|LETTER TO THE EDITOR
|Year : 2013 | Volume
| Issue : 2 | Page : 124
Uttarakhand disaster: Is it natural or man-made?
Harshal Tukaram Pandve1, Balkrishna S Lanjewar2
1 Department of Community Medicine, Smt. Kashibai Navale Medical College, Narhe, Pune, India
2 Department of Community Medicine, Dr. D.Y. Patil Medical College, Pimpri, Pune, Maharashtra, India
|Date of Web Publication||4-Mar-2014|
Harshal Tukaram Pandve
Department of Community Medicine, Smt. Kashibai Navale Medical College, Narhe, Pune - 411 041, Maharashtra
Source of Support: None, Conflict of Interest: None
|How to cite this article:|
Pandve HT, Lanjewar BS. Uttarakhand disaster: Is it natural or man-made?. Int J Health Syst Disaster Manage 2013;1:124
The incessant rain that hit Uttarakhand state of India from June 14, 2013 triggered flash floods and landslides leading to thousand of deaths, another thousand missing  and some thousand crore rupees of property loss.
Heavy rainfall has wreaked havoc on the region because of fragile nature of the himalayan ranges and poor soil stability in its steep slopes. But it is man-made factors that have compounded the scale of the disaster. Unabated expansion of hydro-power projects and construction of roads to accommodate ever increasing tourism, especially religious tourism are also major causes of unprecedented scale of devastation.  Uttarakhand has seen a 1000 per cent increase in vehicular traffic in last eight years. As per the Uttarakhand State Transport Department, data show that in 2005-06, 83,000 odd vehicles were registered in the state. The figure rose to nearly 180,000 in 2012-13. Out of this, proportion of cars, jeeps and taxis, which is the most preferred means of transport for tourist landing in the state, increased the most. In 2005-06, 4000 such vehicles were registered, which jumped to 40,000 in 2012-13. It is an established fact that there is a straight co-relation between tourism increase and higher incidence of landslides. The expansion of roads has proved a major destabilizing factor combined as it is with plans to construct dams in this sensitive eco-zone. ,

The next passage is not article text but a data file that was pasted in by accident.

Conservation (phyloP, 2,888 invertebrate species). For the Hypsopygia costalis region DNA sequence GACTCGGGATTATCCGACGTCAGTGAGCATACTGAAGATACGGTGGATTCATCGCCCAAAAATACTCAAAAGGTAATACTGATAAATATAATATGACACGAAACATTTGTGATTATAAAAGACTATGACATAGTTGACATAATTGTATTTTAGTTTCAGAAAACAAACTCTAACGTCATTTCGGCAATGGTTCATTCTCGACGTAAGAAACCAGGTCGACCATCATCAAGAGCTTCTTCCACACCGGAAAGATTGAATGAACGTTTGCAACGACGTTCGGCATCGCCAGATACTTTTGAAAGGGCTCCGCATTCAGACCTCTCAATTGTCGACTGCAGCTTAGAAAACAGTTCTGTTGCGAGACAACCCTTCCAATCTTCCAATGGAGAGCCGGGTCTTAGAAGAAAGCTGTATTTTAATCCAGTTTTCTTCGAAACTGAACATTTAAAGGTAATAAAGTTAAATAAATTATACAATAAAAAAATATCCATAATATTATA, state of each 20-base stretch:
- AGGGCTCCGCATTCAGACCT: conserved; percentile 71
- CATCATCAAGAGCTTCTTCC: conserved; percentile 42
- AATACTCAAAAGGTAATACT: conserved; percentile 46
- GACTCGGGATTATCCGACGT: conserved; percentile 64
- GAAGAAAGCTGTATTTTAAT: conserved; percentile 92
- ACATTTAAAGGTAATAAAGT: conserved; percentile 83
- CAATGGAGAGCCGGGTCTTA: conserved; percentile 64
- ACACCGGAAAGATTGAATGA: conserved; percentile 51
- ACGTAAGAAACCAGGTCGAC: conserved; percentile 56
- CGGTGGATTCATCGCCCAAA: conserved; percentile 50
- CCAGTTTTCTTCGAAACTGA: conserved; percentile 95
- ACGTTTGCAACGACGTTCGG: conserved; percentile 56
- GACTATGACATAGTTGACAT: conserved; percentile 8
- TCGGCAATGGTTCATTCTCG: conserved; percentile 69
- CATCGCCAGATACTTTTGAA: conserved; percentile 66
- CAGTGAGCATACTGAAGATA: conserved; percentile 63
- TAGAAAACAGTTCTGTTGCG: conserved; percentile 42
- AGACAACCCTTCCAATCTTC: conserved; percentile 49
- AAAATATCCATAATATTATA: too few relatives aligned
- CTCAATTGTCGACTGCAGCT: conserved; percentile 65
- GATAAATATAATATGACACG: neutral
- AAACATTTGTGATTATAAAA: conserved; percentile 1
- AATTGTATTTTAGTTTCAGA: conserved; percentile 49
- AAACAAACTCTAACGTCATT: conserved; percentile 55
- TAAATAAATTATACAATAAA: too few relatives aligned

This disaster has been caused by unplanned development. Need of the hour is to take appropriate lesson from such devastating disaster and re-think, revise concept of development especially in eco-sensitive areas. First and foremost, there is a need for dividing the entire region into suitable eco-sensitive zones for better planning of the relevant developmental works, which are usually carried out without taking due cognizance of the geo-physical nature of the local terrain and topography. 
To conclude, though it is a natural calamity but nature cannot be blamed alone because as per factors mentioned above, man has played an equal, if not greater role in this disaster. Rather it can also be said that it was a man-made disaster super-imposed on a natural disaster. This disaster may prove to be a greater tragedy if no lessons are learnt from it.
| References|| |
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